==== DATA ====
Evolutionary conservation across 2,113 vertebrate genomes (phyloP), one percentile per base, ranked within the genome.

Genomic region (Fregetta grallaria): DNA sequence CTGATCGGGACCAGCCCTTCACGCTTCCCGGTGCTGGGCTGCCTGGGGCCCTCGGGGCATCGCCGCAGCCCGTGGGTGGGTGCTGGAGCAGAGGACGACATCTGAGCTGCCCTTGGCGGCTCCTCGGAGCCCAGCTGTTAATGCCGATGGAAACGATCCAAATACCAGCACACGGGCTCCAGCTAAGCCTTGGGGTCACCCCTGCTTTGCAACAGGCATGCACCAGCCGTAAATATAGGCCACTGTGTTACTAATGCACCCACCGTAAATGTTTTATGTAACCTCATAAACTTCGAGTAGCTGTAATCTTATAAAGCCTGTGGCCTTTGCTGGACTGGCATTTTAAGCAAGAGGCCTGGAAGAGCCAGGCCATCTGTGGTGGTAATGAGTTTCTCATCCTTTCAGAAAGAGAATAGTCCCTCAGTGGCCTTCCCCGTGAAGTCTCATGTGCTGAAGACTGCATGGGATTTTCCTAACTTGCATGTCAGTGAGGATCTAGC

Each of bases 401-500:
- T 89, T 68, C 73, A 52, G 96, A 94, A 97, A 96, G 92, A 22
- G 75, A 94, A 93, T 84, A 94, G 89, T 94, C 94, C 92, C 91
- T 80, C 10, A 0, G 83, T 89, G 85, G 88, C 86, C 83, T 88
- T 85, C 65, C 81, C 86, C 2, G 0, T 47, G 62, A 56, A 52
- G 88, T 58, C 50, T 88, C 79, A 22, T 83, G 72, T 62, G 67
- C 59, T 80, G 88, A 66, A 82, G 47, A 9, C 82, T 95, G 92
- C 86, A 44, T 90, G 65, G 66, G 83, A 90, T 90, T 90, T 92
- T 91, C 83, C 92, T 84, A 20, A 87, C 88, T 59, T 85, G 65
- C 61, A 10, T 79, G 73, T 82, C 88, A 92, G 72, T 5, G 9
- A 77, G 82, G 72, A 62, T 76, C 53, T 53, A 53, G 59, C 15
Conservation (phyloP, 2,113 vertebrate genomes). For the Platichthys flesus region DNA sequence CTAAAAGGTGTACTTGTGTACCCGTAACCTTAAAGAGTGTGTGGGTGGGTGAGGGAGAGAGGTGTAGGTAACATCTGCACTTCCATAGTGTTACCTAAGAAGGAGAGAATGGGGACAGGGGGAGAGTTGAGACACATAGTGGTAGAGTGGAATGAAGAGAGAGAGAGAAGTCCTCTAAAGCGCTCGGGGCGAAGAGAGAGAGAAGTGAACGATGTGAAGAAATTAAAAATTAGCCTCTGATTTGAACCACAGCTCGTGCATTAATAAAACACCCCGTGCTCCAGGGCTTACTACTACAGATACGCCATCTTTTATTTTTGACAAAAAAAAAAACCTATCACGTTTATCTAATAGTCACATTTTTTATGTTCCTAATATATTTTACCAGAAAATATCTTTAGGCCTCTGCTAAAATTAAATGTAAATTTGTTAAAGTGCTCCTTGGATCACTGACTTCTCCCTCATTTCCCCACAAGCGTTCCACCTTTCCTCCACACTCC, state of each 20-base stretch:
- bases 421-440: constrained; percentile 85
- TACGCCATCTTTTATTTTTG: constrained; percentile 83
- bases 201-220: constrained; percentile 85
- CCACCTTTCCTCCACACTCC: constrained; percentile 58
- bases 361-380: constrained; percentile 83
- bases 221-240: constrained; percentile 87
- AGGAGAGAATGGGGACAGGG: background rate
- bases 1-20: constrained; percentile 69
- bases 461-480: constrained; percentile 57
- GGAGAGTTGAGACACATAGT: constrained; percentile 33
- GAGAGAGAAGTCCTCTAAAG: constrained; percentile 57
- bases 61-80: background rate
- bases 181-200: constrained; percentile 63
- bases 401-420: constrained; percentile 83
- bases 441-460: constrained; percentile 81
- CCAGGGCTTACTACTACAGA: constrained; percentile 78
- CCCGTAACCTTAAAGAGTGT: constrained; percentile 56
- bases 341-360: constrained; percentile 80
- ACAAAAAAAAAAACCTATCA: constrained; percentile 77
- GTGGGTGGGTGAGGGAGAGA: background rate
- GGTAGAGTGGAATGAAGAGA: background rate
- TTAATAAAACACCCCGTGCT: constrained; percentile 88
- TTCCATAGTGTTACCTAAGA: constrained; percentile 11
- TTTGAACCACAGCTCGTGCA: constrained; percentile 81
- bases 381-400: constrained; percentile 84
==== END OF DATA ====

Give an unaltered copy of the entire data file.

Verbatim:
Evolutionary conservation across 2,113 vertebrate genomes (phyloP), one percentile per base, ranked within the genome.

Genomic region (Fregetta grallaria): DNA sequence CTGATCGGGACCAGCCCTTCACGCTTCCCGGTGCTGGGCTGCCTGGGGCCCTCGGGGCATCGCCGCAGCCCGTGGGTGGGTGCTGGAGCAGAGGACGACATCTGAGCTGCCCTTGGCGGCTCCTCGGAGCCCAGCTGTTAATGCCGATGGAAACGATCCAAATACCAGCACACGGGCTCCAGCTAAGCCTTGGGGTCACCCCTGCTTTGCAACAGGCATGCACCAGCCGTAAATATAGGCCACTGTGTTACTAATGCACCCACCGTAAATGTTTTATGTAACCTCATAAACTTCGAGTAGCTGTAATCTTATAAAGCCTGTGGCCTTTGCTGGACTGGCATTTTAAGCAAGAGGCCTGGAAGAGCCAGGCCATCTGTGGTGGTAATGAGTTTCTCATCCTTTCAGAAAGAGAATAGTCCCTCAGTGGCCTTCCCCGTGAAGTCTCATGTGCTGAAGACTGCATGGGATTTTCCTAACTTGCATGTCAGTGAGGATCTAGC

Each of bases 401-500:
- T 89, T 68, C 73, A 52, G 96, A 94, A 97, A 96, G 92, A 22
- G 75, A 94, A 93, T 84, A 94, G 89, T 94, C 94, C 92, C 91
- T 80, C 10, A 0, G 83, T 89, G 85, G 88, C 86, C 83, T 88
- T 85, C 65, C 81, C 86, C 2, G 0, T 47, G 62, A 56, A 52
- G 88, T 58, C 50, T 88, C 79, A 22, T 83, G 72, T 62, G 67
- C 59, T 80, G 88, A 66, A 82, G 47, A 9, C 82, T 95, G 92
- C 86, A 44, T 90, G 65, G 66, G 83, A 90, T 90, T 90, T 92
- T 91, C 83, C 92, T 84, A 20, A 87, C 88, T 59, T 85, G 65
- C 61, A 10, T 79, G 73, T 82, C 88, A 92, G 72, T 5, G 9
- A 77, G 82, G 72, A 62, T 76, C 53, T 53, A 53, G 59, C 15
Conservation (phyloP, 2,113 vertebrate genomes). For the Platichthys flesus region DNA sequence CTAAAAGGTGTACTTGTGTACCCGTAACCTTAAAGAGTGTGTGGGTGGGTGAGGGAGAGAGGTGTAGGTAACATCTGCACTTCCATAGTGTTACCTAAGAAGGAGAGAATGGGGACAGGGGGAGAGTTGAGACACATAGTGGTAGAGTGGAATGAAGAGAGAGAGAGAAGTCCTCTAAAGCGCTCGGGGCGAAGAGAGAGAGAAGTGAACGATGTGAAGAAATTAAAAATTAGCCTCTGATTTGAACCACAGCTCGTGCATTAATAAAACACCCCGTGCTCCAGGGCTTACTACTACAGATACGCCATCTTTTATTTTTGACAAAAAAAAAAACCTATCACGTTTATCTAATAGTCACATTTTTTATGTTCCTAATATATTTTACCAGAAAATATCTTTAGGCCTCTGCTAAAATTAAATGTAAATTTGTTAAAGTGCTCCTTGGATCACTGACTTCTCCCTCATTTCCCCACAAGCGTTCCACCTTTCCTCCACACTCC, state of each 20-base stretch:
- bases 421-440: constrained; percentile 85
- TACGCCATCTTTTATTTTTG: constrained; percentile 83
- bases 201-220: constrained; percentile 85
- CCACCTTTCCTCCACACTCC: constrained; percentile 58
- bases 361-380: constrained; percentile 83
- bases 221-240: constrained; percentile 87
- AGGAGAGAATGGGGACAGGG: background rate
- bases 1-20: constrained; percentile 69
- bases 461-480: constrained; percentile 57
- GGAGAGTTGAGACACATAGT: constrained; percentile 33
- GAGAGAGAAGTCCTCTAAAG: constrained; percentile 57
- bases 61-80: background rate
- bases 181-200: constrained; percentile 63
- bases 401-420: constrained; percentile 83
- bases 441-460: constrained; percentile 81
- CCAGGGCTTACTACTACAGA: constrained; percentile 78
- CCCGTAACCTTAAAGAGTGT: constrained; percentile 56
- bases 341-360: constrained; percentile 80
- ACAAAAAAAAAAACCTATCA: constrained; percentile 77
- GTGGGTGGGTGAGGGAGAGA: background rate
- GGTAGAGTGGAATGAAGAGA: background rate
- TTAATAAAACACCCCGTGCT: constrained; percentile 88
- TTCCATAGTGTTACCTAAGA: constrained; percentile 11
- TTTGAACCACAGCTCGTGCA: constrained; percentile 81
- bases 381-400: constrained; percentile 84